This process, termed Radio Frequency Identification (RFI), involves a team of marketers, computer experts, and statisticians who monitor where the products go, how frequently, and which products are purchased by which return customers. RFI chips have recently been introduced to private consumer items like wallets, pants, belts, and even underwear. The information gathered is invaluable to Tesco. The moral question of most consumers, specifically those inciting a boycott, is whether Tesco has the right to do this. The answer, most feel, is no. So remember, next time your underwear feels a bit out of place, next time the “tag itches” or the “seam comes loose,” check inside for your new computerized friend… perhaps one day you’ll even find a camera…
Side note: Tesco is also on a boycott list in China for selling live turtles, frogs, and tortoises in Chinese retail stores where no animal welfare laws exist. I wonder if those poor tortoises are gagging on pea-sized computer chips shoved down their throats, or if the frogs are shimmering bright green from some sort of radioactive tracking goop. Remember, no matter how tempting it seems and no matter how desperate you may be to impress your loved ones, DO NOT accept the complimentary “glows-for-fun” tree frog at the checkout counter of your local department store.
Feeling Blue Seeing Red has called a boycott of Wal-Mart stores, as if enough people don’t already hate them (even though they may shop there religiously). The group is quoted as initiating the boycott on the grounds of “transgressions [made by Wal-Mart] of local, state and U. S. laws, anti-union activities, support of overseas sweat shops, and adjusting its retail philosophy to accord with social conservative priorities.” With a laundry list of what some would call “inconsequential” infractions behind them, it is painfully obvious that Wal-Mart execs aren’t losing sleep over this one. (Image: mustaphawear.com.)
In addition to issues concerning this company’s eagerness to build and sell cars that are known to have multiple deadly or potentially hazardous defects, recent reports listing businesses who have failed to sever relations with Burma (a nation which is controlled by a tyrannical government and employs the use of a shooting gallery of unethical, inhumane, and non-environmentally sound operations) have listed Toyota as a player in the continuation of the corrupt Burmese economy.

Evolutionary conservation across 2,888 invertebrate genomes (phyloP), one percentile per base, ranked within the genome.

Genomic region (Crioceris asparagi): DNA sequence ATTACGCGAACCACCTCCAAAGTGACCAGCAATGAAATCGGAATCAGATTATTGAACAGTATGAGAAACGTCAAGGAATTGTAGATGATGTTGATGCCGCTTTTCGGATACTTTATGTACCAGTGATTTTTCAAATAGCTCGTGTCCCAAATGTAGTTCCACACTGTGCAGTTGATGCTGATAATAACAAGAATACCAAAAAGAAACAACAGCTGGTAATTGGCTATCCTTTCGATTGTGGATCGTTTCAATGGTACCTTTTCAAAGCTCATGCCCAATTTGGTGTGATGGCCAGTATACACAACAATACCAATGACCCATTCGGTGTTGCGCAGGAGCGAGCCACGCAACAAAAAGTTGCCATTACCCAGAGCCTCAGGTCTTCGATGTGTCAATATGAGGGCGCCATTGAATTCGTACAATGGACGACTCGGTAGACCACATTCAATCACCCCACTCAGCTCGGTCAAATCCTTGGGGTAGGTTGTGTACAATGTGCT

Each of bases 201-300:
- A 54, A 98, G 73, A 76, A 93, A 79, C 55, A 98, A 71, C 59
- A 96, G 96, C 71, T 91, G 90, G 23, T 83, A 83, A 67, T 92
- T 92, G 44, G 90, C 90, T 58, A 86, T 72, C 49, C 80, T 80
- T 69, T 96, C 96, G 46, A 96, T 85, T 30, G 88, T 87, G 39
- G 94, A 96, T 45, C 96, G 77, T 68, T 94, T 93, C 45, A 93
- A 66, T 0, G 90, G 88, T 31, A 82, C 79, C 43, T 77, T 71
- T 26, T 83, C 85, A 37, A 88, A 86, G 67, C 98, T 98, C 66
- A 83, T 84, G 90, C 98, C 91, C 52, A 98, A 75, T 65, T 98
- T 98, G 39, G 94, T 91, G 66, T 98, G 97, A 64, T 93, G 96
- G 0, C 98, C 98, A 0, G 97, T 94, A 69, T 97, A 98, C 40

Officials at Toyota stated last year that their company has only sold roughly 40 vehicles within the nation’s borders, all of which were to embassies controlled and owned by other nations operating within said country. These 40 sales, Toyota claims, do not count as sales to Burmese people. While many agree with this statement, others argue that Toyota is still affiliated with Myanmar, a car company who does extensive business within the borders of Burma.
A somewhat underground boycott against Toyota has been in effect for several years in hopes of persuading the company to retract all business from the corrupt nation and focus instead on its primary markets (the United States and Oriental nations).
In the height of the post-911 pandemonium and America’s infamous “we hate French people” and “Freedom Fries” campaigns, the tendency of the American Right was to take patriotic boycotting as far and as high as their raised pitchforks could carry it. Boycotts which could be likened to shooting a BB gun at a detonating nuclear warhead were instigated by activist individuals (generally conservatives) who felt that certain widely respected and acclaimed US companies and organizations were unpatriotic and even anti-American.
One such boycott, albeit only mildly successful (and the butt of many liberalist jokes), was called “FireHollywood.” FireHolloywood is the standing boycott of a slew of Hollywood filmmakers and musicians between 2003 and the present. Such actors and filmmakers include Tommy-Lee Jones, Keanu Reeves, Norm Macdonald, Gary Oldman, and countless others, basically anyone involved in the contemporary film industry save for R. Lee Ermey.
The group went so far as to plead to the Attorney General of the United States to try Michael Moore on the grounds of treason, a case that never quite made it to court.
1. Britain’s East India Company
The boycott of the East India Company is without question the most notorious boycott to take place on US soil. The East India Tea company, on the verge of bankruptcy due to low sales in England, organized a deal with the British government that would give them exclusive rights to distribute to the nation’s settlements in the New World. In an effort to save this business, which was a key player in the British economy, the government allowed East India Company to forgo paying the traditional taxes imposed on colonial merchants. These merchants, who conventionally served as middlemen in the tea trade, were undersold by Easy India Company due to their ability to slash prices in lieu of the unconventional tax break.
The middlemen were ticked off beyond words and so donned masks, war paint, and raided tea ships under the cover of darkness. This destructive effort against East India Company and the British government is referred to as the Boston Tea Party. It is the most infamous display of product boycotting by the American people to this day. Its roots in the British government’s bold act of business-related favouritism are proof that historically not every economic stimulus package has the people’s best interest at heart.
by Jesse Stretch
Please visit http://www.JesseStretch.com to find out more about this talented author and his publications.